Bijoyar Mishtimukh

Bijoyar Mishtimukh

October 5, 2014

After the immersions of Durga idols, it is time for greetings and merriment. Like a phoenix rises from its ashes, Bengalis tide over the sadness of separation from Maa Durga and engage in the happy flow of 'Shubho Bijoya' greetings, compulsorily accompanied by sweets.


Rossogolla (Source)

Always a time for indulging the sweet tooth

People greet each other with ‘Shubho Bijoya’. They touch the feet of elders to get their blessings, called pronam. Men of similar age greet each other through kolakuli, which involves embracing each other three times. People visit their friends and relatives in large numbers. Not just their homes, wherever they meet, pronam and kolakuli become almost de rigeur. Old enmities are often forgotten and new friendships forged, for men, women as well as children.


Sweets displayed at a sweet shop (Source)

Bijoya goes hi-tech

Now with electronic communication having taken over our lives, these traditions have come of age, too, so to say. Sending 'Bijoya' greetings over SMSes, e-mails, chats, Facebook, Twitter and other such media is the norm, often because our increasingly busier lives prevent celebrations stretching beyond a day. There is a positive as well as a negative side to it. The negative is of course that people have little time for each other, and it becomes more apparent on these days. The positive is that the variety of ditties people can come up with as part of their messages can be amazing. Latent poetic skills come to the fore, thanks to electronic messaging.


Kancha Golla (Source)

Mishti mukh

Bengalis have always had a sweet tooth; the day for Bijoya is the day to indulge in that to no end, to do some 'mishti mukh', that is, 'to have something sweet,' to celebrate. Of course, diabetics need to be careful. For them, specially prepared diabetic sweets are available nowadays so as not to leave them out of the celebrations. People visit each other bearing boxes and bhad (earthen containers) with all kinds of sweets and savouries. With a mind to make it to as many homes as possible, the visits often continue late into the night.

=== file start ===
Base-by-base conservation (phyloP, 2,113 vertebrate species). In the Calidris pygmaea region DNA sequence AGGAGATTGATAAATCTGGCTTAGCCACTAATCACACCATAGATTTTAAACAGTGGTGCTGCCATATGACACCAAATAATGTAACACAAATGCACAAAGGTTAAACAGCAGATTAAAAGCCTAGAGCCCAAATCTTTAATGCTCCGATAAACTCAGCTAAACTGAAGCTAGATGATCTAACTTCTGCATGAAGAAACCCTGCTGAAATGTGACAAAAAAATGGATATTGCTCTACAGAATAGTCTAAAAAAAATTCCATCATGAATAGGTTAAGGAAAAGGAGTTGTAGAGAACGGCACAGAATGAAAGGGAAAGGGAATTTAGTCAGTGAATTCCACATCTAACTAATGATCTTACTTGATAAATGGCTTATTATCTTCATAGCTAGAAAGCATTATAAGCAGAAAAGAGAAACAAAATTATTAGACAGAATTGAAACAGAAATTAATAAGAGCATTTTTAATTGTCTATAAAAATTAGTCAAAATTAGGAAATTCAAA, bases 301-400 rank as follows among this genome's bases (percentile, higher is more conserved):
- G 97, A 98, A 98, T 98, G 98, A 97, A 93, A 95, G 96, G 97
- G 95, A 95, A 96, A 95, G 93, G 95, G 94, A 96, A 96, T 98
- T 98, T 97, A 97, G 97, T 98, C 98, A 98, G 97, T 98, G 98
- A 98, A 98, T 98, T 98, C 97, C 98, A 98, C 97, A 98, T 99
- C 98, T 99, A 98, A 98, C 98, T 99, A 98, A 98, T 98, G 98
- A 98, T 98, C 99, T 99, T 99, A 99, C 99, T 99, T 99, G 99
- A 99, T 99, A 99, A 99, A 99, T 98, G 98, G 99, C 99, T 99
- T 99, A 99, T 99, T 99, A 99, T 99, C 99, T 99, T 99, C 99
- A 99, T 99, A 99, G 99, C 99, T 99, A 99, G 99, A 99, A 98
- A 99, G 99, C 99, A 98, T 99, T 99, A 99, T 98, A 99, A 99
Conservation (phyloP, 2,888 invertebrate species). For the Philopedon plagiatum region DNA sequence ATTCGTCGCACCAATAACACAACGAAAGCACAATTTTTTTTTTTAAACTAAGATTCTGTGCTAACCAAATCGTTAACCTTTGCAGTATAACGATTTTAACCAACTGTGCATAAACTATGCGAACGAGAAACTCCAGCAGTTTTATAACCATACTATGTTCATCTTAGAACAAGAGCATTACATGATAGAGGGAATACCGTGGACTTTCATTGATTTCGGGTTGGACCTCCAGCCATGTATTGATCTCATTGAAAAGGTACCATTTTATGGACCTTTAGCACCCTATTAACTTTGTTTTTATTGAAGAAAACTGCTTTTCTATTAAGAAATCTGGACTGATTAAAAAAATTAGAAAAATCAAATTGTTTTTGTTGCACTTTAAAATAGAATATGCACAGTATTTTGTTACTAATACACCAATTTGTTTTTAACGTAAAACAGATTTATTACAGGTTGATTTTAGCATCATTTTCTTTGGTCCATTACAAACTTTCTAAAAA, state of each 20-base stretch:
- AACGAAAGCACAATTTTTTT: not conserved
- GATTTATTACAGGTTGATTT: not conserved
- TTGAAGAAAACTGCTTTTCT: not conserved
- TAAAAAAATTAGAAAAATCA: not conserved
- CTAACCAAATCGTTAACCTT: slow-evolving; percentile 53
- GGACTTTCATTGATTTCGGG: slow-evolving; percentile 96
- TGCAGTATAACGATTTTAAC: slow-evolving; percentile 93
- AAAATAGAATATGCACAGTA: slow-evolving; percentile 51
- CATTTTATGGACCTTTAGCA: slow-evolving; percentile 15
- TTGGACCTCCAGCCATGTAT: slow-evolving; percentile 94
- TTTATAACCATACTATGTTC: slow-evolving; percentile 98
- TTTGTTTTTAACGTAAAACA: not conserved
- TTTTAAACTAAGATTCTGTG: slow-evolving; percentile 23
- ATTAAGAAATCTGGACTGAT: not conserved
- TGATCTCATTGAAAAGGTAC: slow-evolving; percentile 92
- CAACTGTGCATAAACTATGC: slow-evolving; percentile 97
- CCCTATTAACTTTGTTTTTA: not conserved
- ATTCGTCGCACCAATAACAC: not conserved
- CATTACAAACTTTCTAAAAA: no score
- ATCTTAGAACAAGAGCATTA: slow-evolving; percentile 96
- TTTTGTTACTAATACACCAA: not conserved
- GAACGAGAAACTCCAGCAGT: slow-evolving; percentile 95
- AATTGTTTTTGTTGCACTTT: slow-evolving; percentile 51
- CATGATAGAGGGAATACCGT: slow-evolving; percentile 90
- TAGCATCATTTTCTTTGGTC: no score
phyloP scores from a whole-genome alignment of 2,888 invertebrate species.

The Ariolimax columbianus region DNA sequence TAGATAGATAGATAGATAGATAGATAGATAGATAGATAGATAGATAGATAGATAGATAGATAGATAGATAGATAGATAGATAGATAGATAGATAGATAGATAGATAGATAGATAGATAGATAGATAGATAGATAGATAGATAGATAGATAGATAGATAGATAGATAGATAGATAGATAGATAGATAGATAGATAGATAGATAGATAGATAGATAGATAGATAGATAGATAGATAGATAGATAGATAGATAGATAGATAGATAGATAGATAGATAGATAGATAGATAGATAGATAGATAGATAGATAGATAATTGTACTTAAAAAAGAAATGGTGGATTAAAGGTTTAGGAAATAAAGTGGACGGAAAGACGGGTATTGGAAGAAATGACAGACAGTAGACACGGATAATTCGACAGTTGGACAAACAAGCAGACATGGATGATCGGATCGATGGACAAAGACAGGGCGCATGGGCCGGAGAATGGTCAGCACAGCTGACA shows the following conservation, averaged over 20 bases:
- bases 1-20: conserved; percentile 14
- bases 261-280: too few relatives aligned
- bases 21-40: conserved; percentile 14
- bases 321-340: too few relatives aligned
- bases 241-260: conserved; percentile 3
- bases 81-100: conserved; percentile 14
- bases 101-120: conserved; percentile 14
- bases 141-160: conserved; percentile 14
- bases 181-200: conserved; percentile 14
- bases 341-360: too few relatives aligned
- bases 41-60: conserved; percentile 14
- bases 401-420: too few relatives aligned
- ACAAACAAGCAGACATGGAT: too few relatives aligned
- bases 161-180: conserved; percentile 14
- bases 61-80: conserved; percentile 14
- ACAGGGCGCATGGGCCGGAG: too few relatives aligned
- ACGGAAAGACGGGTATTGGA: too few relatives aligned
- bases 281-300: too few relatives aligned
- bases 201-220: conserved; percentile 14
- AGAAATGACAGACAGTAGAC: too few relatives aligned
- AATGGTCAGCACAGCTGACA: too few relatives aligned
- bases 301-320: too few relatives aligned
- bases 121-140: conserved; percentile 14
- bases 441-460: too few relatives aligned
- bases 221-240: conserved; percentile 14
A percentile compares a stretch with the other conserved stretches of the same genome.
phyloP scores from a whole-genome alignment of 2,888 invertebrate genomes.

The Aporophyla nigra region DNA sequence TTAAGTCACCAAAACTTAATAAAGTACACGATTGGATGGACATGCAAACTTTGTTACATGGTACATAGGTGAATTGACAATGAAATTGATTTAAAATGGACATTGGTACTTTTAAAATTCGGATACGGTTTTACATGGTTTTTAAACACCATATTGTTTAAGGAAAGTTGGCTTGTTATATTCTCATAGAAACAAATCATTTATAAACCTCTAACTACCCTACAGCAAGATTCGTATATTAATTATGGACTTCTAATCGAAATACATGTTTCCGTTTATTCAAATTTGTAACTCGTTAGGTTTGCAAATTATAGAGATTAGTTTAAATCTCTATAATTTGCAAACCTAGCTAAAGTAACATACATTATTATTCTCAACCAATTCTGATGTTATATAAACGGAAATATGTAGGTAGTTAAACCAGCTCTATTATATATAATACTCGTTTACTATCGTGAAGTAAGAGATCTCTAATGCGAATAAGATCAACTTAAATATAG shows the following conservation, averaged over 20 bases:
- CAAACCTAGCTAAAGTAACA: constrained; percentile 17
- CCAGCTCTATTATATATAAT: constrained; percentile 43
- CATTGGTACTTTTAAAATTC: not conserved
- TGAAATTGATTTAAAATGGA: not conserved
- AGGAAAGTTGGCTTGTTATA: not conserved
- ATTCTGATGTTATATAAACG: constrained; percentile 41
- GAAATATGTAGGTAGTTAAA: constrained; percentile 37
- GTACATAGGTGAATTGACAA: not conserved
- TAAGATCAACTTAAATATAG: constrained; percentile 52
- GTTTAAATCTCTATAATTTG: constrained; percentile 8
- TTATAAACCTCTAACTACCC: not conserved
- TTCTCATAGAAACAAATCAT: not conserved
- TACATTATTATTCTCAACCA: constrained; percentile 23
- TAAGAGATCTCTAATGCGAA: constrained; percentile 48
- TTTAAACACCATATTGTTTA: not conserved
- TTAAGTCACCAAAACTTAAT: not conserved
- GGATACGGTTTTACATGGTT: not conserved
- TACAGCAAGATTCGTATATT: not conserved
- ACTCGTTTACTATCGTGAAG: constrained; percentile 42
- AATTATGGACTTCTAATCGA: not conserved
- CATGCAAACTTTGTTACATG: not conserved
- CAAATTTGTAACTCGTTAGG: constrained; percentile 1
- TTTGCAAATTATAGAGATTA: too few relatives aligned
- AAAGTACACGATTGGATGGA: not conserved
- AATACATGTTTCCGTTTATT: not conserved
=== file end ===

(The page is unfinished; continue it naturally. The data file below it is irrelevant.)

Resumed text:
For children, this day is also special as they get sweets wherever they visit. Often children touch the feet of elders just to get their share of sweets! And elders just cannot refuse, not on this day; a kind of sweet blackmailing!


Gen-Y favourite: Cadbury Sandesh (Source)


The variety of sweets available on this day in any sweet shop in Bengal can be mind-boggling. Some are often prepared specially for this occasion, once a year. Besides buying, women indulge in their culinary skills to come up with wonderful concoctions, both sweets and savouries. Traditional culinary skills handed down over generations, from mothers and mothers-in-law to daughters and daughters-in-law, make their presence specially felt on this day.


Chhana Sandesh (Source)

'Asche bochor abar hobe'

For Bengalis, the ritual of visiting friends and relatives is not just limited to this one day, though busier lives are making stretching this to more than a day rarer. However, Bengalis keenly await this day to indulge in meeting, greeting and eating.

For the old and the young, for women and men and children, it is often the best day of the year. And then the wait begins for 'asche bochor abar hobe.'


Lead image source: Taste of Kolkata

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